Companies like C2Net seeking to exploit loopholes in the current law could face difficulties down the road if the government moves to tighten or close inadvertent gaps in the export regulations.

"I don't think [the drafters] anticipated all of the methods that are being rolled out these days," says Baker. "They were moving very fast when they wrote these regulations."

Despite signs that lawmakers are struggling to take account of business interests as well as law enforcement and national security interests in proposing new regulations, many high-tech companies remain wary of the government's position.

Reacting to industry complaints, the Clinton administration has on several occasions relaxed encryption export restrictions, most recently in January when it transferred oversight of cryptography regulations from the NSA to the more business-friendly Commerce Department. In addition, the government has incrementally allowed export of ever-stronger encryption programs.

Several bills now before Congress would further relax the government's control over encryption technology. The so-called pro-code bill sponsored by Sen. Conrad Burns, R-Mont., appears to have the best chance of passing. A number of senators, including California Democrat Barbara Boxer, are co-sponsoring the bill, which has yet to be scheduled for a floor vote.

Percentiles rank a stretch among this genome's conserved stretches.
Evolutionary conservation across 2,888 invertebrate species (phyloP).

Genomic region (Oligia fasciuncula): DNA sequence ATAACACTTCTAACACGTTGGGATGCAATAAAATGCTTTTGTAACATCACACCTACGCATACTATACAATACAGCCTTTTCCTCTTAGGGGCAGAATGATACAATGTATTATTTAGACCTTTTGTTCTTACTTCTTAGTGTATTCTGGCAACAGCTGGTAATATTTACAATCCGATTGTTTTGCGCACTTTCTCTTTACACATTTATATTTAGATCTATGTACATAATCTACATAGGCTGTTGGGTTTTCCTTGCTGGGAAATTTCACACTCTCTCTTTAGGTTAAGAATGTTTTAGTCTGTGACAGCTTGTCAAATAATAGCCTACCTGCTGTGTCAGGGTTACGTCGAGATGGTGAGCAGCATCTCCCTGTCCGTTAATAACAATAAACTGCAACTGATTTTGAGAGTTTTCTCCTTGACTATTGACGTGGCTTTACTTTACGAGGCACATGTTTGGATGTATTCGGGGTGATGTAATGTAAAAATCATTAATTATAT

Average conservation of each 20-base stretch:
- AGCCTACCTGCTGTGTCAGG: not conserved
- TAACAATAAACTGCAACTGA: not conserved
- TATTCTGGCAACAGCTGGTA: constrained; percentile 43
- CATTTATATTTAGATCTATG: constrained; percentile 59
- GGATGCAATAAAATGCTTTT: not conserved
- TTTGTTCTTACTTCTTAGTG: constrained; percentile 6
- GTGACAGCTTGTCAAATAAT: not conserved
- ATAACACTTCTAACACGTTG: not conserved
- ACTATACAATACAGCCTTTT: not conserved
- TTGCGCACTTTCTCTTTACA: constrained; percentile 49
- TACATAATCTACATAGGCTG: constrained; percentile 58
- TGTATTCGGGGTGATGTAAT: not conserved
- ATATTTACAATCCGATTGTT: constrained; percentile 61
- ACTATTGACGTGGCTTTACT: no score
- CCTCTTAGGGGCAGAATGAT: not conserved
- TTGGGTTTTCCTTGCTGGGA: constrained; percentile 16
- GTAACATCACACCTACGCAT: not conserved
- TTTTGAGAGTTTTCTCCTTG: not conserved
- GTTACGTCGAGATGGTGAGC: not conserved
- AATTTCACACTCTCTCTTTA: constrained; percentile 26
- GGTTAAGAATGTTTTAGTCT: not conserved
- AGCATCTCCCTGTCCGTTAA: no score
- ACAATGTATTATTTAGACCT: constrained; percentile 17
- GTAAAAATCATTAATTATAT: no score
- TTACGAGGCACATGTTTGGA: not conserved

Nevertheless, the government has seesawed on key issues. In a striking reversal, the Clinton administration is once again seeking to roll back unfettered encryption use at home as well as abroad by pushing a controversial system that would give law enforcement the means, in principle, to decode encrypted communications on demand.

In late March, the government proposed legislation that would compel anyone using encryption within U.S. borders to submit code-cracking keys with trusted third parties. The parties would be required to turn over the keys to law enforcement upon written notice, with or without a court order.

Meanwhile, the government has sought to create strict international guidelines regulating the development and distribution of strong cryptography. In early April, the 19-member Organization for Economic Cooperation and Development rejected a plan backed by President Clinton that would have created an international "key-recovery" system similar to the administration's proposed domestic cryptography regulation bill.

Given the uncertainty over the future of U.S. cryptography law, companies like C2Net for now appear more than willing to skirt the edges of the law, rather than wait for business-friendly reform.

"People's impression of the government becoming more lenient is just successful public relations," Parekh says. "The government is not making it any easier [to export strong cryptography]. We have to do strange things in order to deal with the strange legal climate in which we're operating."

Dan Goodin is a reporter at The Recorder covering intellectual property.

© 1996 The Recorder